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Nile Rodgers on Good Times, Good Living, and Good Practice


Tuesday Quotes are short explorations of music, life, and the daily endeavor of practicing classical guitar. Find more here. Enjoy!


“Don’t be a drag – Participate! Clams on the half shell, and rollerskates!”

Nile Rodgers (Chic)


Good times! Is this not one of the main reasons we play guitar? Ultimately, we’re looking for a good time.

But what does this mean? Are we supposed to smile the whole time? Laugh out loud and slap a knee? Not necessarily.

For good times, in any area of life, we engage. We participate. We give it our full attention and energy. Even in “passive” good times, like reading or watching a movie, we immerse and focus.

On guitar, this means if we clap and count a rhythm, we do it aloud, using our voice. No pulling punches.

When we face challenging bits, we lean in. We explore from different angles. We may toy with fun rhythms. Or we may use the Add-a-Note method.

The important part is that we bring our full self to the task at hand. We do our best. We’re serious about our play, like children.

This doesn’t mean that every practice goes well. It doesn’t mean we won’t sometimes miss the mark or feel frustrated. But it does mean that we take full responsibility for our attention and energy.

Classical guitar is no easy feat. The key is to enjoy the process of learning. Like a yard dog with a hambone, we can relish knawing away at our scales and pieces.

And this becomes its own reward. Practice becomes our favorite part of the day. Good times!








Allen Mathews

Hi, I’m Allen Mathews. 


I started as a folk guitarist, then fell in love with classical guitar in my 20’s. Despite a lot of practice and schooling, I still couldn’t get my music to flow well. I struggled with excess tension. My music sounded forced. And my hands and body were often sore. I got frustrated, and couldn’t see the way forward. Then, over the next decade, I studied with two other stellar teachers – one focused on the technical movements, and one on the musical (he was a concert pianist). In time, I came to discover a new set of formulas and movements. These brought new life and vitality to my practice. Now I help guitarists find more comfort and flow in their music, so they play more beautifully.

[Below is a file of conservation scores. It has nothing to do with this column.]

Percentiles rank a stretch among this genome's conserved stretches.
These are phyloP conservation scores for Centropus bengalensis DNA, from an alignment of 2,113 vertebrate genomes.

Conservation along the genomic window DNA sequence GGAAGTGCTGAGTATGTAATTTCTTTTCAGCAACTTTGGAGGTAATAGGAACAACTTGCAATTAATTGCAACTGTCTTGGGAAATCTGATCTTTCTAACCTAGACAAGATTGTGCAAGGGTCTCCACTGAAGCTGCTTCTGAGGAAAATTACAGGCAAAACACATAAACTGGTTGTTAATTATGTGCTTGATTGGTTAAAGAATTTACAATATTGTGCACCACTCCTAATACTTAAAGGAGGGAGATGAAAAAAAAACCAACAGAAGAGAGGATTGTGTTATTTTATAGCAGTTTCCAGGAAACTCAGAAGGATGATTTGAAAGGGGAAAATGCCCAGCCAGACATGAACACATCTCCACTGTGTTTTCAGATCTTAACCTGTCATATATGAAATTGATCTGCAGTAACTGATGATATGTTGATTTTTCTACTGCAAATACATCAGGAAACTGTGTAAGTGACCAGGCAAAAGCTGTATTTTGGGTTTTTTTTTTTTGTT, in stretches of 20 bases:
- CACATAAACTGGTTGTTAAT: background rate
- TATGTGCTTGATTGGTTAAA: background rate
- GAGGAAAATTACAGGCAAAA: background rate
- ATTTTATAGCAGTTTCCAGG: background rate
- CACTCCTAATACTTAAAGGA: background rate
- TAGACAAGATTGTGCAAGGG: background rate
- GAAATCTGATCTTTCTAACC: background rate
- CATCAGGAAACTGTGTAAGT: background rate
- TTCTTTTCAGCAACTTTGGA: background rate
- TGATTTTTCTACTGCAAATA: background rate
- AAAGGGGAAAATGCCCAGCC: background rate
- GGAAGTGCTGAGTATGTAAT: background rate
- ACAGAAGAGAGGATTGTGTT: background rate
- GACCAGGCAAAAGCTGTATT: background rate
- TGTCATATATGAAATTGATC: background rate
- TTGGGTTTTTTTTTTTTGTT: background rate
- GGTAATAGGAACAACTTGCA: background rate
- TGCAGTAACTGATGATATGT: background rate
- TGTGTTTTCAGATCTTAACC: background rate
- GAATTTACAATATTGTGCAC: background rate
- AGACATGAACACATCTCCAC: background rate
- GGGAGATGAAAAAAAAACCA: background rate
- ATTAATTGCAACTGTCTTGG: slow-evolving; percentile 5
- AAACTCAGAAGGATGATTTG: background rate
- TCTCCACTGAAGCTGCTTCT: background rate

Click here for a sample formula.




These warm-up and stretching exercises are helping me a lot! Because I’m a software developer I have to stay 8 hours typing on a computer keyboard, so I use my hands a lot during the day. At night, when I have some time to practice the guitar my hands and arms are usually in pain because they have been working a lot during the day, but I’ve found that doing the warm-up/stretching exercises in The Woodshed releases me from this pain and I’m then able to practice after doing them.  

You are building a very interesting and working guitar course, because for what I’ve seen so far it really works!


-Ulysses Alexandre Alves

Life is good, still enjoying [The Woodshed Program], the progress is life altering, I love it. The physical challenges of my situation have rained havoc for over half my life. In spite of those little pests this 40$ Yamaha classical who needed a new home and your course has given me the "part the clouds for the sun to shine through" outlook. You see, even when I am unable to play I know she patiently waits for my return as I do. A giant void in my journey was filled with light.


-Ken Montz



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